(Shared with my son's permission.)
My 12 year old lives for opportunities to head to the store. Any type of store really, with the exception of any store that his dad likes. For as close as the two of them are, he's of the opinion that dad isn't into cool stuff. I get the impression this love of shops stems from a lengthy career of making hospitals a second home right from the start. He's autistic and lives for the geography of winding halls and the anticipation of what might possibly be around the corner. Add his bright apple green wheelchair with light-up front wheels and he has the freedom and autonomy to explore as he pleases.
I still get all that I need to get at the store while he gets to people watch and crack jokes with his mom. Waiting in the checkout line, I hear familiar words from a child I've never met who's standing in line with their parents. The child asks me, "What's wrong with him?'. Out of the mouths of babes. Most adults when I share this story think kids gravitate towards the light-up wheels but no, kids drive right to the larger questions.
I don't mind answering them, as I've been working with kids for years. I teach a lot on communicating broad topics in a more simplified fashion. Oddly I find it easier to talk to kids about this than I do adults as in many respects they should know better to some degree. The following is a culmination of many, many conversations I've had in checkout lines.
Me: What's got your attention luv?
Child: Why is he sitting in that? (Points to wheelchair.)
Me: His legs don't listen to him very well so the wheelchair helps him get around super fast. Do you like to run super fast?
Child: Uh huh. (Generally shows me how fast they run.)
Me: Wow! That is super fast! Well when my boy likes to go super fast, the wheelchair helps him kind of like running, so he can be fast just like you!
Child: (nods) And why does he talk like that?
Me: That's because he talks in a different language using his hands. Do you want to know how to say your name in sign language?
The kids love it when I teach them a generalized hand sign for their name. One thing I'm very used to all the while as this conversation goes on is a look of shame and embarrassment on the faces of parents. This as well as the fact that parents never participate or engage in this conversation which is something that worries me. I can understand the potential discomfort in these situations. I'm a rare bird as an advocate and science communicator, not every disabled person is willing to jump into a prepared four minute curriculum nor should they be expected to.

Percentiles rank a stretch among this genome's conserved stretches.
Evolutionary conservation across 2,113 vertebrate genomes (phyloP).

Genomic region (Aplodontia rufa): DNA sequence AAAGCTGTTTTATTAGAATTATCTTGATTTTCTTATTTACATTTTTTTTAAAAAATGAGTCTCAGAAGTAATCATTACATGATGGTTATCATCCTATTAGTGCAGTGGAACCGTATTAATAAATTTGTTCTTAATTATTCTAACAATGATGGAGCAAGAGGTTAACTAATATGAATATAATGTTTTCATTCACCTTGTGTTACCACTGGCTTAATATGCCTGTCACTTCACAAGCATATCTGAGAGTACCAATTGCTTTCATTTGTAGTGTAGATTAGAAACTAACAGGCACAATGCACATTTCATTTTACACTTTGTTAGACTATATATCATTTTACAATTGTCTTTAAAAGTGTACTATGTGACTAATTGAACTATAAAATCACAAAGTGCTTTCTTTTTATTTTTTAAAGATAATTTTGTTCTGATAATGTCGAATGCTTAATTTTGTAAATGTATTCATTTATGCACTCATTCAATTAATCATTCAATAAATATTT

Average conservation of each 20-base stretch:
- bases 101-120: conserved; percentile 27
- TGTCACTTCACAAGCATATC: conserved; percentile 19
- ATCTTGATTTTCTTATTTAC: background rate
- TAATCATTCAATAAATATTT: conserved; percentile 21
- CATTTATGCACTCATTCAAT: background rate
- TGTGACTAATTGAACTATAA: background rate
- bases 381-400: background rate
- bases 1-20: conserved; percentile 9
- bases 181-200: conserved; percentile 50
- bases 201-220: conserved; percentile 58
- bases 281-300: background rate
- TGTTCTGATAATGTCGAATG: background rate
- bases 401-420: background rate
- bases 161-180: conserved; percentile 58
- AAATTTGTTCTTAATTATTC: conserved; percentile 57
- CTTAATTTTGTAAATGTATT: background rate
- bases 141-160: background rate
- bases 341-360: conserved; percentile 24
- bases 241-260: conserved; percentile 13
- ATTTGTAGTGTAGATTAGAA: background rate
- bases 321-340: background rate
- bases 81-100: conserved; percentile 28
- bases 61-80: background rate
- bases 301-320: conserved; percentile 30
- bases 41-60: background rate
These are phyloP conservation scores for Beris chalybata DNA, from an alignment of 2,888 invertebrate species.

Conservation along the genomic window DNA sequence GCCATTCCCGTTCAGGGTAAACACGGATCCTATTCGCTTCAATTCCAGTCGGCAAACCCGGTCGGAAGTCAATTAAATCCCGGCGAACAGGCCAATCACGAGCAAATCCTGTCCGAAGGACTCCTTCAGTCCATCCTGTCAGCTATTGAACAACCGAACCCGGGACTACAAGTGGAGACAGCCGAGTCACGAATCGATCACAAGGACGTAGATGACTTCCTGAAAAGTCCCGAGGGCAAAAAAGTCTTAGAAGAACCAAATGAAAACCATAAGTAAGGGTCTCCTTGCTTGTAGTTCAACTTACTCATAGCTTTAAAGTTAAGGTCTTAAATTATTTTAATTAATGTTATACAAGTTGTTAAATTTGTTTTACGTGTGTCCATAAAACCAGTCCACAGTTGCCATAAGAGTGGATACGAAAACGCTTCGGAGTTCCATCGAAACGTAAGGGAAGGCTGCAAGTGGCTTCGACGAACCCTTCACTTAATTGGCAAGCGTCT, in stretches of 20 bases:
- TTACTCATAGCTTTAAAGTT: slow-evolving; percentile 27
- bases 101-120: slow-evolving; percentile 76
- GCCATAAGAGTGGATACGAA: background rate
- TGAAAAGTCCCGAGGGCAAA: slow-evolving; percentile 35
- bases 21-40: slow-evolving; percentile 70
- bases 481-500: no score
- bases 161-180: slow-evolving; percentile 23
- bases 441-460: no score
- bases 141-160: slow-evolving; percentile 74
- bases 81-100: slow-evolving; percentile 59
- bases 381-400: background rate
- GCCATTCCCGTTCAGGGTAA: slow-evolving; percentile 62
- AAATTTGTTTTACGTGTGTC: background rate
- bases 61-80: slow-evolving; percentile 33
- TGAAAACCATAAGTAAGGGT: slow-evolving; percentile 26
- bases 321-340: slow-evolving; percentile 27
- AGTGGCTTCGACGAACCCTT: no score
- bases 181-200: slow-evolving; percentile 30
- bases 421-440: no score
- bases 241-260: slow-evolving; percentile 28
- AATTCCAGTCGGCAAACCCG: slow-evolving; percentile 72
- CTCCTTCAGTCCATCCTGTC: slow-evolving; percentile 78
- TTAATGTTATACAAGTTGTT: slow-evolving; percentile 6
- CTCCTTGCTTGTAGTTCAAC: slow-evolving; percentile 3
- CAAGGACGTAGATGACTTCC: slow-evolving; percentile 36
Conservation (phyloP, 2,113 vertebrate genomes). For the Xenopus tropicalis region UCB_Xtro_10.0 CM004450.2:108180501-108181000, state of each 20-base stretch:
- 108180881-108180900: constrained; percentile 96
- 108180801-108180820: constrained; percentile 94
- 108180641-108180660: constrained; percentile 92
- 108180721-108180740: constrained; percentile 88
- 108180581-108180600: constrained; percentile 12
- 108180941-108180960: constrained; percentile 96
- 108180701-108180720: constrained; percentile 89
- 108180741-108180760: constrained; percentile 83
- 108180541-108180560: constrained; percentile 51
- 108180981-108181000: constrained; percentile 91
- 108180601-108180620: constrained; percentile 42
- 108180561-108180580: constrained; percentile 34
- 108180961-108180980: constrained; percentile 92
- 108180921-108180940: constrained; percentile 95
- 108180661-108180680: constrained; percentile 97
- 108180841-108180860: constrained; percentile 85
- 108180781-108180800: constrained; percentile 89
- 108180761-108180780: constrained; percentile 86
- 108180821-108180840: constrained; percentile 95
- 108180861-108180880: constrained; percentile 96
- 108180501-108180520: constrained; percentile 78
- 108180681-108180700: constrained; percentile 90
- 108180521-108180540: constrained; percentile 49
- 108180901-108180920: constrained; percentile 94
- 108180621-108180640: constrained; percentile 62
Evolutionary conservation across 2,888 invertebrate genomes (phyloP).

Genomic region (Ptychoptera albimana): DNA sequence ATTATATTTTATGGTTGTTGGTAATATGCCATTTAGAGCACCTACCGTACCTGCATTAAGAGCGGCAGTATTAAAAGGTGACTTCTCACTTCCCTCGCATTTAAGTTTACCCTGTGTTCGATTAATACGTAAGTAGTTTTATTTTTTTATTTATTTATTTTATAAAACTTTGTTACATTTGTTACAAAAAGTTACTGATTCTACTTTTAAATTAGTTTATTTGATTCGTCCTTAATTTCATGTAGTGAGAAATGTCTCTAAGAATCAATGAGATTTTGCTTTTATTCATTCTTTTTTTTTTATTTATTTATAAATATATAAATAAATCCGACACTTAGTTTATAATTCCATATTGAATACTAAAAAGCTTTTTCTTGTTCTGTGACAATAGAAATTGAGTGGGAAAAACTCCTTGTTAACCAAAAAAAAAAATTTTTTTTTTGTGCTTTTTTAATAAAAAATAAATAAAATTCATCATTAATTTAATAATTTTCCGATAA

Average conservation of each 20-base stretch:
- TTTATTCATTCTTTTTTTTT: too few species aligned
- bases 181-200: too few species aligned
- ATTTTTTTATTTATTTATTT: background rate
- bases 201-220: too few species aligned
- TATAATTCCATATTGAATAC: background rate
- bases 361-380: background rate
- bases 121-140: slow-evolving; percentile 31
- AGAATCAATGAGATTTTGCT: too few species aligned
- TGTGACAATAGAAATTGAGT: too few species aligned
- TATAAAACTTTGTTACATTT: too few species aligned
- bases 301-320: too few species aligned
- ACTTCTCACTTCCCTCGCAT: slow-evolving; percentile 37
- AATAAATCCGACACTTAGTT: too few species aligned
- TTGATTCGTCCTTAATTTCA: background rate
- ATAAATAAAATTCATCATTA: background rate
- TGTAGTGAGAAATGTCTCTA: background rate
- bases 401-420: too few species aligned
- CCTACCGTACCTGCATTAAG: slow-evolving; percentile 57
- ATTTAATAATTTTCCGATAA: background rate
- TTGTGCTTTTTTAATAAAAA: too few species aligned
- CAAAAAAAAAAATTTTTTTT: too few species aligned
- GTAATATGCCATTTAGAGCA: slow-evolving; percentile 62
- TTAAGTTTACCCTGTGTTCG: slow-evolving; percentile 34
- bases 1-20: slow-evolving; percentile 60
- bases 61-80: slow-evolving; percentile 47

Schools provide a knowledgeable space for discussions on kindness and inclusion. I imagine that an evidence basis for kindness/inclusion curriculum could stand to be reviewed on new evidence as it comes about. By and large the overall goal tends to be ideally to create a safe space for teaching all students. When it comes to other school subjects, what is learned in school tends to be repeated or mirrored at home in the form of homework. I too was that kid asking my parents to help me with what I brought home from school that day. Parents mobilize acquired knowledge from school as they are some of kids greatest influences.
What we don't really have is opportunities for parents at home to connect with subjects like inclusion and kindness with their kids like they do at school. I can't account for the prior experiences of the parents of the kids I meet in the checkout line as to their exposure to the subject of disability. If we are to however expose our kids to the larger world and the people in it, sometimes that takes some learning on our part and being open to hearing about the experiences of others. Be open with your kids about perhaps needing to learn more about disabilities together. In the end it shouldn't be my job to stop my world and normalize the sight of a wheelchair for your kids, I'm just here at Walmart for some eggs.
Alden E. Habacon has a great method for considering discussions on diversity. "When it comes to safety, we know that children learn more over time: the short-term goal is to establish basic literacy; the medium-term goal is to practice safe behaviours; and the long-term goal is the ability to make decisions that result in their safety.""Talking about diversity is exactly the same:
- The short-term goal is to establish basic literacy about race, gender, disability, respect, empathy, etc.;
- The medium-term goal is to learn inclusive behaviours and language; and
- The long-term goal is using inclusive language and practicing inclusive behaviours. " (Source:http://www.aldenhabacon.com/13-tips-how-to-talk-to-children-about-diversity)